As the working week got underway, employees throughout the world were getting ready to work remotely, many for the first time.

The rise of COVID-19 coronavirus has prompted many employers to ask or compel some or all of their employees to work from home. And it’s not only private companies that are suddenly having to accommodate remote working, either. Public service workers, government servants, and military officials are just a few examples that may surprise some.

For leaders whose teams normally share an office, this new way of working made necessary by COVID-19 coronavirus can and is presenting a whole range of new challenges: How can remote teams be efficiently managed when employees are communicating via instant messages? How are things meant to get done when critical meetings are being held via Skype rather than face-to-face?

Managing Remote Teams During a Crisis Like Coronavirus

Being an effective manager in a traditional office environment is very different to managing a remote team—not everything translates perfectly. In fact, many managers new to the idea of remote working fail at keeping remote teams under control and this can lead to a fall in productivity and less-than-favourable results.

And although we appreciate that there is a learning curve and that not everything will function perfectly in a company’s initial exposure to remote working—particularly when most or whole of a company’s workforce goes remote—it is important to know where companies and managers initially struggle with the concept of remote working.

Trusting Employees to Get the Job Done

Or a lack of trust, even, which leads to overbearing tracking and management which is inherently counterproductive.

We get it—remote working is an alien concept. We understand that when your employees are sat at their desks, it is easier to gauge whether people are working and are being productive. However, this does not mean that remote working employees need to be monitored during every waking minute of the day whilst they are on company time.

Unfortunately, this is one of the biggest problems that some companies and remote managers face. Constantly pinging your employees via Skype or Slack, installing overbearing monitoring tools, and demanding hourly progress reports will lead to disdain amongst your remote teams, likely causing them to be less productive than they otherwise would have been.

Remote working demands a level of trust and mutual respect between managers and employees. If work is getting done and targets are being met, take a step back and leave people to get on with their responsibilities.

Facilitating Efficient Communication and Interaction

Naturally, remote workers are disconnected from one another. Although they can exchange emails, join conference calls, and participate in group meetings or collaborative work, the same level of interaction that would be experienced in an office is not there. For some, this can be a bonus but for others, it can be burdensome.

Remote workers and teams require that little bit extra to maintain current working relationships and foster new ones with their colleagues—this means ditching impersonal email and rigid Skype communication for something a little more “current”.  

Luckily, there are many apps and tools available on the market that have been proven to boost communication, interaction, and collaboration between remote teams. Some of our favourites include Slack, Todoist, Basecamp, ProofHub, Time Doctor, and Zoom.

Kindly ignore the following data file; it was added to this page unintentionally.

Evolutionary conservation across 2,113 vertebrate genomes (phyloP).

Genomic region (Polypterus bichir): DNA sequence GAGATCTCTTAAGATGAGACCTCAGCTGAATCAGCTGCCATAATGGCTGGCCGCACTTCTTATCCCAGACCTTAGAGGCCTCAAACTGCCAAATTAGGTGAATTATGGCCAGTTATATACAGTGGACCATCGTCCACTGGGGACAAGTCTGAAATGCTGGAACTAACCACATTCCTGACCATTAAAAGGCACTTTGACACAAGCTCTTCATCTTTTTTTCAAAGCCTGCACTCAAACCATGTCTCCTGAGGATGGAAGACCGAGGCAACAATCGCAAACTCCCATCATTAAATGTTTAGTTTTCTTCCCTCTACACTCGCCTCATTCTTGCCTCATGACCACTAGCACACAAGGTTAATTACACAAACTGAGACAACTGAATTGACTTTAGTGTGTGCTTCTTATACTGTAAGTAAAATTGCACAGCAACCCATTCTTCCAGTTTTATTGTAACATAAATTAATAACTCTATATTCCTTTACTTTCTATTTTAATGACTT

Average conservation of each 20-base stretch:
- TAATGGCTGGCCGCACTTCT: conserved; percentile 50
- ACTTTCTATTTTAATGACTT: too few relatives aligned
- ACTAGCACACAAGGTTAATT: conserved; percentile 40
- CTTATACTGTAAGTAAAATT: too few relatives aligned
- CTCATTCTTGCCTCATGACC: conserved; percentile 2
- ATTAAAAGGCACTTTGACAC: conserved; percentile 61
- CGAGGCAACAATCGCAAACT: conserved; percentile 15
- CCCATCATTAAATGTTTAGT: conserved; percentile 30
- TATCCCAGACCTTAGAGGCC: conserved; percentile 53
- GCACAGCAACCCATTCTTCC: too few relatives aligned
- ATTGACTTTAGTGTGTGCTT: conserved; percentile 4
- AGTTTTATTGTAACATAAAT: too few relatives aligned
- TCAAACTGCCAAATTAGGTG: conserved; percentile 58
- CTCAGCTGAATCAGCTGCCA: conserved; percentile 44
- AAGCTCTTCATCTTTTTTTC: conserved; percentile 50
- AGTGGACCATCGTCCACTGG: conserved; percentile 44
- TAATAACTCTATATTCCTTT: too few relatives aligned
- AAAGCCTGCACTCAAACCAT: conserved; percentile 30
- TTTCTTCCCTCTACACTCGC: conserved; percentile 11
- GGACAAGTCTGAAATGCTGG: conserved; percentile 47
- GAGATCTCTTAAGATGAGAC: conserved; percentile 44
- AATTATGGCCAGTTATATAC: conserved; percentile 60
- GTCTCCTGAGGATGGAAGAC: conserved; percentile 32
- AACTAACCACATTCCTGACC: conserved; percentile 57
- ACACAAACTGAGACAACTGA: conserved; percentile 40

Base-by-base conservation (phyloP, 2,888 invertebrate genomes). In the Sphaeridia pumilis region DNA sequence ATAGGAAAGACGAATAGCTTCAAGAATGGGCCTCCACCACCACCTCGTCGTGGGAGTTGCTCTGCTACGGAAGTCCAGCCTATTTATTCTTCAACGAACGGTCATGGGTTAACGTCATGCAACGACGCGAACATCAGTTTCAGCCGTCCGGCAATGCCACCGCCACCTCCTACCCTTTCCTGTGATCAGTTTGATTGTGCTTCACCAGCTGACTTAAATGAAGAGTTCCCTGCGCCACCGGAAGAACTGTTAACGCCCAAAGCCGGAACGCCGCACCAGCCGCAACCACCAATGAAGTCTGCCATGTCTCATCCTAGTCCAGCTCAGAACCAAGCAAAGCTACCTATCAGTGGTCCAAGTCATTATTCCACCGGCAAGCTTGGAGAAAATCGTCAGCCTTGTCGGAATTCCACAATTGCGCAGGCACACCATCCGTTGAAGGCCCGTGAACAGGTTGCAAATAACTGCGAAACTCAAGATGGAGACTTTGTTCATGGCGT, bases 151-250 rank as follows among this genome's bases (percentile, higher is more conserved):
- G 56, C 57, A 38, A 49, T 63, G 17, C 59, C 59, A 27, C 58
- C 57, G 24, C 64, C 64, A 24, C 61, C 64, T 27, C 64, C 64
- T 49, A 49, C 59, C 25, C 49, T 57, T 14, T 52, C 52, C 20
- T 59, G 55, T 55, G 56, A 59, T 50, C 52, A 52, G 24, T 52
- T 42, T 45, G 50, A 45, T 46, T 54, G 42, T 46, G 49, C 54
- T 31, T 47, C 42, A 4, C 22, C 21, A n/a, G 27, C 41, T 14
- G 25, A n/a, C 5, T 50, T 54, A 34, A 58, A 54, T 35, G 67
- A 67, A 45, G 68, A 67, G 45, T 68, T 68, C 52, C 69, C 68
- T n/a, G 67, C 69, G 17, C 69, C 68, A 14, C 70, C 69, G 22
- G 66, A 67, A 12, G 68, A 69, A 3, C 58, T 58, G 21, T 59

Arranging One-to-One Meetings

In an office setting, your team will get facetime with you each day on an individual basis, even if it is to just a quick hello, engage in a little small talk, or run a few questions by you. When working remotely, this is no longer the case and therefore one-to-one meetings become a fairly important obligation for managers that want to ensure they are kept up-to-date and that their team members feel valued.

One-to-one virtual meetings, even if they last only for a few minutes, can work wonders for performance and morale—they give team members the opportunity to come to you with information, for you to provide feedback on their work, and for them to feel like they are staying in touch with the company.

Establishing Structure with Org Charts

No matter how well you manage your remote team, however, it can be hard to foster a sense of community and routine between people who have little-to-no physical interaction with yourself and others.

At the same time, team members will work more productively if they know or can see that their individual efforts are contributing to the overall achievement of the company’s goals, and to achieve this, remote team managers may wish to try implementing a formal structure.

This is where org charts come in—they are a must-have for any remote team. They provide your team with everything they need to learn, collaborate, and find new opportunities.

Having a formal structure in place that is mapped out with an org chart—even if it is simply an org chart that sets out the organization’s staffing structure—helps to reinforce processes for your employees, providing them with an unambiguous point of reference for how each person in the organization operates via their role to achieve its wider goals.

Org charts can also be used to make remote working more structured. Regularly scheduled mandatory meetings, project mapping, and company-wide announcements are all things that org charts can be used for or with to create a widespread sense of belonging, deliver clarity, and keep everyone on track.

To put it simply, with a formal org chart in place, employees will feel a greater connection with their remote co-workers because it serves as a reminder that they are part of a wider group where everyone is working to reach the same goals.